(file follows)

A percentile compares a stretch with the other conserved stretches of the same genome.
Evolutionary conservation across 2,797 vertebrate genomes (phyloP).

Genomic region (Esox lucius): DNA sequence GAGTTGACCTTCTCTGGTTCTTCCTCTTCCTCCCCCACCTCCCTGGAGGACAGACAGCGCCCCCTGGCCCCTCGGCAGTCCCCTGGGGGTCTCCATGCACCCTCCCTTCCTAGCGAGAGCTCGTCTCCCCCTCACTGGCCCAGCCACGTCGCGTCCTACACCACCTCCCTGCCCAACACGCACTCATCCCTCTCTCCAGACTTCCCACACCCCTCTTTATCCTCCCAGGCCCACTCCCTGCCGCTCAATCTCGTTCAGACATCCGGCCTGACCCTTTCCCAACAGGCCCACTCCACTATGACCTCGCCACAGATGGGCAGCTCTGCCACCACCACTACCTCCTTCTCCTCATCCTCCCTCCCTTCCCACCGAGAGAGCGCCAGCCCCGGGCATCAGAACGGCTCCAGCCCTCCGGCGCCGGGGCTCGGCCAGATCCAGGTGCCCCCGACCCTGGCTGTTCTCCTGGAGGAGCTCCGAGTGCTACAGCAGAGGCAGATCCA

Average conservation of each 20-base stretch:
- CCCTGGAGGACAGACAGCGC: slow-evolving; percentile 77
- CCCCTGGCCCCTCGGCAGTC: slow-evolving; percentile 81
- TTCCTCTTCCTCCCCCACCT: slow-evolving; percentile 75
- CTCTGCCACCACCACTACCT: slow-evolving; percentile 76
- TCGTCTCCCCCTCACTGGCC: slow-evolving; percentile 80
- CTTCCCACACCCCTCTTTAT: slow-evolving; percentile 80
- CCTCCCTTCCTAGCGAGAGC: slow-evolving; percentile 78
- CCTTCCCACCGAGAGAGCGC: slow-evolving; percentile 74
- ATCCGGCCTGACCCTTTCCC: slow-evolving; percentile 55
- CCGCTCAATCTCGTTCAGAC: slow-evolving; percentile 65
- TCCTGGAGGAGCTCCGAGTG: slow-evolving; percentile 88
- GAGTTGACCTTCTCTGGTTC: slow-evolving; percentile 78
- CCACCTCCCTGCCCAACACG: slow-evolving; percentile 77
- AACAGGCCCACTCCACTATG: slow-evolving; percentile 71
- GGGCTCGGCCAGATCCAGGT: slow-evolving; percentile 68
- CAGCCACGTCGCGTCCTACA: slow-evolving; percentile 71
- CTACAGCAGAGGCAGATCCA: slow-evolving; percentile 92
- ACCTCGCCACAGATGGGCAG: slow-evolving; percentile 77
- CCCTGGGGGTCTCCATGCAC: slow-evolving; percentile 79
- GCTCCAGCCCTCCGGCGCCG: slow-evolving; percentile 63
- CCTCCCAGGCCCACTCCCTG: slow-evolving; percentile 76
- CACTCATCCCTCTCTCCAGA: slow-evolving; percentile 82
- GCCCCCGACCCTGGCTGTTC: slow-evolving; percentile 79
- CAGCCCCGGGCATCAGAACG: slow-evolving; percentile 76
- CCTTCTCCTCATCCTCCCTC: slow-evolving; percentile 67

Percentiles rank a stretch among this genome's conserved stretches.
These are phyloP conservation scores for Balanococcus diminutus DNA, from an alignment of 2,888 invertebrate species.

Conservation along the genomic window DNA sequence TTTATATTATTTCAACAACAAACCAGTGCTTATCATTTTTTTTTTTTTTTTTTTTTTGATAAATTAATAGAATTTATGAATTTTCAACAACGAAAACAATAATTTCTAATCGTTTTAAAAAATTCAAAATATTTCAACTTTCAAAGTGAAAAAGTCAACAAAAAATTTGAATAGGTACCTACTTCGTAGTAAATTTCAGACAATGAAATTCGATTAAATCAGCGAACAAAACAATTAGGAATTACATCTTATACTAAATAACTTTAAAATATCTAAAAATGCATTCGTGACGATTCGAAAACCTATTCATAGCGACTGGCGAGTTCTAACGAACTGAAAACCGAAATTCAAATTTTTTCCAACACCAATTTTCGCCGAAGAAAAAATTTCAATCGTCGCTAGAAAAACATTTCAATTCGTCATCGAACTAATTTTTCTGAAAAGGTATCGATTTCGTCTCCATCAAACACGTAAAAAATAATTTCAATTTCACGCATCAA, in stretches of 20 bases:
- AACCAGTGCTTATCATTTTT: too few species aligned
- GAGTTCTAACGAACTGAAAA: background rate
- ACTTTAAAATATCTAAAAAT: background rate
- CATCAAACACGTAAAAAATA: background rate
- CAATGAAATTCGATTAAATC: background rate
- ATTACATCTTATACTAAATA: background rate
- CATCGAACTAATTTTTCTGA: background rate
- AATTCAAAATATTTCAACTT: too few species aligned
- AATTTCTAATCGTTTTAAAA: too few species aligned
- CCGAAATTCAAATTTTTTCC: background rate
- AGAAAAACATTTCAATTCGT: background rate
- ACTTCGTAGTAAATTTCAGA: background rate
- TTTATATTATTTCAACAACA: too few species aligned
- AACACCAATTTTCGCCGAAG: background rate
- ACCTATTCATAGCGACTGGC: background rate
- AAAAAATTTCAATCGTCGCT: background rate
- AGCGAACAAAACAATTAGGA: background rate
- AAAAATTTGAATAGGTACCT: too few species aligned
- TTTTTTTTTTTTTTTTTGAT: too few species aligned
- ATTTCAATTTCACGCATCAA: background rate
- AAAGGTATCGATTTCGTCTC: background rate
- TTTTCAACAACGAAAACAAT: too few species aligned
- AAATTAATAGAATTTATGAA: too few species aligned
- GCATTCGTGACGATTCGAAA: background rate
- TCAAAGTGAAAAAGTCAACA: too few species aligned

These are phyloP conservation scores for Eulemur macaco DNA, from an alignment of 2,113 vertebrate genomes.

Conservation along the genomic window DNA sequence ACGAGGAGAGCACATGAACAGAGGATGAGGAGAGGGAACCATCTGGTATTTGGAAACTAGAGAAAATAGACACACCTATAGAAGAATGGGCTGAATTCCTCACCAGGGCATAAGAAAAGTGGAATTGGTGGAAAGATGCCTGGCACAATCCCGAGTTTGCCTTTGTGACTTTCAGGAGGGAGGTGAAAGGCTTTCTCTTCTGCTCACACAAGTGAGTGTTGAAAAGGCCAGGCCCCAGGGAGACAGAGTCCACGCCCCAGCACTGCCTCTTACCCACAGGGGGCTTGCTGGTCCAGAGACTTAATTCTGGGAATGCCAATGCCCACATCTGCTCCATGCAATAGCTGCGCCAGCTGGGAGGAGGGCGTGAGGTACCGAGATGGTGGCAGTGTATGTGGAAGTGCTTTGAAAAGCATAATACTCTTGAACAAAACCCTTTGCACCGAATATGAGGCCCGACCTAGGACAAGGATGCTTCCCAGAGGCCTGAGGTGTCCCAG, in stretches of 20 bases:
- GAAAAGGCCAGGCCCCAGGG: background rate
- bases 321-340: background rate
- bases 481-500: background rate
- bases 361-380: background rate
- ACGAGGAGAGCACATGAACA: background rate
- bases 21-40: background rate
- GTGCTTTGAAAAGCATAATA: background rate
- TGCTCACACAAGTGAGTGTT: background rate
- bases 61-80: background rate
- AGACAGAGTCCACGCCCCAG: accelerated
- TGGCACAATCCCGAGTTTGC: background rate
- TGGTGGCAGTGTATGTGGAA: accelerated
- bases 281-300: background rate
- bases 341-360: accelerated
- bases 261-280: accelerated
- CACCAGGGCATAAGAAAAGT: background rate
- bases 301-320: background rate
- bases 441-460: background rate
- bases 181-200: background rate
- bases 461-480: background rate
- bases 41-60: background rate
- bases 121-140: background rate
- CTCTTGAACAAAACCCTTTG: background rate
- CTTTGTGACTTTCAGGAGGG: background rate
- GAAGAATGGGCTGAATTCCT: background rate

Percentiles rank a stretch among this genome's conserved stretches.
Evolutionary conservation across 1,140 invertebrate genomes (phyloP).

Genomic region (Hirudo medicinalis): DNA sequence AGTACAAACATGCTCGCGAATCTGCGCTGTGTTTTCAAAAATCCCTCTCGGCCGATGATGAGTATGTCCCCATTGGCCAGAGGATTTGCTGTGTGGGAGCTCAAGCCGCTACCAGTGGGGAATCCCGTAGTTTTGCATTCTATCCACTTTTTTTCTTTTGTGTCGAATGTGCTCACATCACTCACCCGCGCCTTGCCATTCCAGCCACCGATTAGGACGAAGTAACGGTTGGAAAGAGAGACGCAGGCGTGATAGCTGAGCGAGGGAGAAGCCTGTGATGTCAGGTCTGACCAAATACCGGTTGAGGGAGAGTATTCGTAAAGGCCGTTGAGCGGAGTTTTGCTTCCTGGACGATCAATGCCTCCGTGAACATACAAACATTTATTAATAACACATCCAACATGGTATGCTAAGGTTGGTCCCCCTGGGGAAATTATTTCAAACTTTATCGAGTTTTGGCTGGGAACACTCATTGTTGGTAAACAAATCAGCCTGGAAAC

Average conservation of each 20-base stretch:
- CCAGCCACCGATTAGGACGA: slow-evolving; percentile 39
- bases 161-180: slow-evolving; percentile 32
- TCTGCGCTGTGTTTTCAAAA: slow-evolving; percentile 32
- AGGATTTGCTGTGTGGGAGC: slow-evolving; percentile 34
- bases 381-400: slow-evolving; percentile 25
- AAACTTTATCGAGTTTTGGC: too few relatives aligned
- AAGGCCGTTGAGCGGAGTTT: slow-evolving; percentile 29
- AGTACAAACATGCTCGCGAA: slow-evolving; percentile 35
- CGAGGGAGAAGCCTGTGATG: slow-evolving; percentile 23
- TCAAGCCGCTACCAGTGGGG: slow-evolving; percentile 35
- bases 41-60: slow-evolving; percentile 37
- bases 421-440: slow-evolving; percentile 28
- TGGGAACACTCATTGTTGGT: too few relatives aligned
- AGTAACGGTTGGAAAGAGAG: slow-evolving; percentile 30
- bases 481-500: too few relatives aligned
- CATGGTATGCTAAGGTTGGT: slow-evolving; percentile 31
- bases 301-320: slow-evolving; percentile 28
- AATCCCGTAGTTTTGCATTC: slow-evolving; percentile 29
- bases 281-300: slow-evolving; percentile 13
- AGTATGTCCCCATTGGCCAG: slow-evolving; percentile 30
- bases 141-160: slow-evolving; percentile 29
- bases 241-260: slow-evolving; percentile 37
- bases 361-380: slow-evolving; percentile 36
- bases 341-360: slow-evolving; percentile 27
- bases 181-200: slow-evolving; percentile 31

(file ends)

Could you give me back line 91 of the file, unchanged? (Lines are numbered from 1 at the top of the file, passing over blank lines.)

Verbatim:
- TCTGCGCTGTGTTTTCAAAA: slow-evolving; percentile 32